What are the first signs of parvo in a dog?

The first symptoms of parvo are usually:

  • bloody diarrhoea
  • vomiting
  • fever
  • lethargy
  • inappetence

These symptoms alone are serious, you should contact us immediately if you suspect your puppy has parvo.

Can a dog survive parvo?

If a dog is treated rapidly and taken to a veterinary practice, this increases the overall chance of survival. Other factors such as underlying illnesses which may weaken or lower the immune system may affect a dog’s chance of survival. The earlier the treatment is carried out the higher the chance of survival. This is why we recommend preventative measures such as vaccines to cover from numerous potentially fatal diseases.

Can a dog with parvo survive?

If a dog is treated rapidly and taken to a veterinary practice, this increases the overall chance of survival. Other factors such as underlying illnesses which may weaken or lower the immune system may affect a dog’s chance of survival. The earlier the treatment is carried out the higher the chance of survival.

Can a dog with parvo survive without treatment?

Parvo has a mortality rate of around 91% without treatment, we would always immediately request to see a dog or puppy with suspected parvo for this reason, this is a highly contagious and serious virus that can cause rapid deterioration within 48-72 hours.

Can a dog survive parvo at home?

Parvo has a mortality rate of around 91% without treatment, we would always immediately request to see a dog or puppy with suspected parvo for this reason, this is a highly contagious and serious virus that can cause rapid deterioration within 48-72 hours.

How do you treat a dog with parvo?

There is no cure as such for parvo which is why vaccinating against it is important, however veterinary surgeons treat parvo symptomatically through treatments that include: placement in an isolation ward where they will be nursed intensively, rigorous rehydration support through intravenous fluid therapy, nutritional support often through feeding tubes if a dog or puppy is vomiting or in-appetent.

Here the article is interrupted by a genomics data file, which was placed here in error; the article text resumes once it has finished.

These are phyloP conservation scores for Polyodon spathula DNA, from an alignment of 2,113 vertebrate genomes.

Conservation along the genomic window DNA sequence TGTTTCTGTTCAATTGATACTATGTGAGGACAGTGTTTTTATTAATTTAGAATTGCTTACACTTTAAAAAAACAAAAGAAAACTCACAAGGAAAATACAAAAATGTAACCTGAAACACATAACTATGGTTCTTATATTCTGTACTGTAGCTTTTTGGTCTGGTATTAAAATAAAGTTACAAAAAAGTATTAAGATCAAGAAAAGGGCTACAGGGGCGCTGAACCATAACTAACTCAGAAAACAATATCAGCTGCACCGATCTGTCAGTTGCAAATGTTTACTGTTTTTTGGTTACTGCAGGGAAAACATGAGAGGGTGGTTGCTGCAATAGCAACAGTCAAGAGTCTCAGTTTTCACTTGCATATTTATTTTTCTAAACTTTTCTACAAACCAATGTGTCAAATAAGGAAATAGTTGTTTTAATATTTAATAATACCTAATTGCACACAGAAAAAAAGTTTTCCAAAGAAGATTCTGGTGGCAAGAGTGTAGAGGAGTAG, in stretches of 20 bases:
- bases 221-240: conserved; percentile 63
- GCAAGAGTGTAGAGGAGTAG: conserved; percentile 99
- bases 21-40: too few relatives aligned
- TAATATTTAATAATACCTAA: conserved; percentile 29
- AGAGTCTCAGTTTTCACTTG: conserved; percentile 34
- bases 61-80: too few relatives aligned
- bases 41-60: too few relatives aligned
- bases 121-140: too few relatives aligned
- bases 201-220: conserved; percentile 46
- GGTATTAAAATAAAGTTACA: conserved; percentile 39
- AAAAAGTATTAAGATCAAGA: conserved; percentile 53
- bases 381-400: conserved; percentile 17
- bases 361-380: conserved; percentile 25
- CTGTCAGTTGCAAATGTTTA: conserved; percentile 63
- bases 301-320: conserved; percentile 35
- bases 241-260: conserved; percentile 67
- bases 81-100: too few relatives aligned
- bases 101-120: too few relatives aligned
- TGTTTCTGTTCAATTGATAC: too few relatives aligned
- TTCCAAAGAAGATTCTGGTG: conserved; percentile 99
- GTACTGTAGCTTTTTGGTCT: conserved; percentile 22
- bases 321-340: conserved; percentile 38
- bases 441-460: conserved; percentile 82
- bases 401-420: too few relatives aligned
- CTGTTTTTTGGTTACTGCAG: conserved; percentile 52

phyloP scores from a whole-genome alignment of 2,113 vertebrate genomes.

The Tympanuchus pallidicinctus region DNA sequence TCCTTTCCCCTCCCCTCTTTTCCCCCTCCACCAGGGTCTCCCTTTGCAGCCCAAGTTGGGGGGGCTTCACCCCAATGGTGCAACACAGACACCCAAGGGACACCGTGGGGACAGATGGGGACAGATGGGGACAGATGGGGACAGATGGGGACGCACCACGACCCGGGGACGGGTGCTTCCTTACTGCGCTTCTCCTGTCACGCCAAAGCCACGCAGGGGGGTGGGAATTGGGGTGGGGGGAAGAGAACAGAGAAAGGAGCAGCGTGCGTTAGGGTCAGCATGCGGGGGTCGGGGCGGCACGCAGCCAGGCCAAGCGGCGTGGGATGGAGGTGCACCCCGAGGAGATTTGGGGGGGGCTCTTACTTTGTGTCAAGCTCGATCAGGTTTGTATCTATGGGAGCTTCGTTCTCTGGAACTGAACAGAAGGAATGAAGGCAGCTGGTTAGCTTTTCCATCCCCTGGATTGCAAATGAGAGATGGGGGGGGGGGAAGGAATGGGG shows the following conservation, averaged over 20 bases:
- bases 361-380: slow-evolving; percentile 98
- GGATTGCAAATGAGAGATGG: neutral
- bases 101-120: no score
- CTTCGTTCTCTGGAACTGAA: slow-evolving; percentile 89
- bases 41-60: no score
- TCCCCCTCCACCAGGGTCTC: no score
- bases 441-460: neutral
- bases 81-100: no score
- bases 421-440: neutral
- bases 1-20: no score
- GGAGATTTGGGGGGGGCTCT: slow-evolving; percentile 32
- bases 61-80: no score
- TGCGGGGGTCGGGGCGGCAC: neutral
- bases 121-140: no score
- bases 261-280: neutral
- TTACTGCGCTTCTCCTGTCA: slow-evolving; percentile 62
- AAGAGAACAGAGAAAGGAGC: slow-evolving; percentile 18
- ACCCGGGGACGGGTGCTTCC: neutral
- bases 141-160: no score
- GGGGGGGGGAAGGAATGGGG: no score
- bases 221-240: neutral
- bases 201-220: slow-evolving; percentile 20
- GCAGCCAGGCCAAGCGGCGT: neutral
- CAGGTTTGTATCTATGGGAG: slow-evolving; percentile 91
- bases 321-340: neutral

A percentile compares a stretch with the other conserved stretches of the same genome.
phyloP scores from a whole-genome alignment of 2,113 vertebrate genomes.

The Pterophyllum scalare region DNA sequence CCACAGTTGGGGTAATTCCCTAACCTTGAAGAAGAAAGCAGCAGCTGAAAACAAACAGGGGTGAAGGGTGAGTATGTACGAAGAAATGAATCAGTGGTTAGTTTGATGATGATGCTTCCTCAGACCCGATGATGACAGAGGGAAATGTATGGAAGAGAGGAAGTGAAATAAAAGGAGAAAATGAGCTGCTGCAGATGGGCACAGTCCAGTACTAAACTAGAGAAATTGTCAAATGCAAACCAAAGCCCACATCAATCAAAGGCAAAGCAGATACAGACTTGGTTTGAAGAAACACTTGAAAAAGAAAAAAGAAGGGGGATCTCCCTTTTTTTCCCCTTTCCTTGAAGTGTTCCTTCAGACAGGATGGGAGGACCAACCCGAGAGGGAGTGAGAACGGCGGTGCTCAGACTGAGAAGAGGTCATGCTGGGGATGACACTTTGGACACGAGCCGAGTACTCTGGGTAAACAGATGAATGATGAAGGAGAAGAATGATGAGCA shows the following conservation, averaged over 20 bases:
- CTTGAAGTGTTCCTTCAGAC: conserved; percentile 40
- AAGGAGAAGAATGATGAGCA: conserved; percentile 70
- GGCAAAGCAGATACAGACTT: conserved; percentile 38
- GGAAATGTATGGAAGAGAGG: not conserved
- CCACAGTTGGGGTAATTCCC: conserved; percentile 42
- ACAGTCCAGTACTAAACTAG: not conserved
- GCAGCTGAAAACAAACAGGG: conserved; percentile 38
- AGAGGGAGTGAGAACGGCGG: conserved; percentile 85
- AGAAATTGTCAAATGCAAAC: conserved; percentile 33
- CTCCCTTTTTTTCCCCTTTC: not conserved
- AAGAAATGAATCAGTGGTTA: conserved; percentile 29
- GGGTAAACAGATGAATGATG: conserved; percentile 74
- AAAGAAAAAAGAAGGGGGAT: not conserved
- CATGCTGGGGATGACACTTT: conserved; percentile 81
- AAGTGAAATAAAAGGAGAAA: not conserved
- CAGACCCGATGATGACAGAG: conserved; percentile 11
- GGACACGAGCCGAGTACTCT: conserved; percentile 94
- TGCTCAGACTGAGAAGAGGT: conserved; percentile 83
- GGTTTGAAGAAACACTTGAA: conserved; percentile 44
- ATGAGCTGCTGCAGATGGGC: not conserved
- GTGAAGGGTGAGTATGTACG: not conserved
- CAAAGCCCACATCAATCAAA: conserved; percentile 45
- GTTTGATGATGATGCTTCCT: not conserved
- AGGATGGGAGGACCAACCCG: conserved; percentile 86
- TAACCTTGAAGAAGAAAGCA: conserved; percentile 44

Antibiotics are sometimes used but only to treat secondary bacterial infections as antibiotics have no effect on viruses. Clinical teams will also intensively monitor a dog’s progress with blood tests, hospital chart records as well as monitoring heart rate, respiratory rate, blood pressure, faecal output, urine output, hydration levels and overall demeanour.

Can humans get parvovirus?

Parvo is not a zoonotic disease and therefore cannot be transmitted from dogs to humans. There is, however, parvovirus B19 infection, which is a common and highly contagious childhood illness. The parvovirus that affects dogs is not the same as parvovirus B19 that affects humans.

Can humans get parvovirus from dogs?

Parvo is not a zoonotic disease and therefore cannot be transmitted from dogs to humans.

Can cats get parvo from an infected dog?

Although the risk is very small, there is some evidence to suggest that under certain circumstances the strain affecting dogs may also cause disease in cats.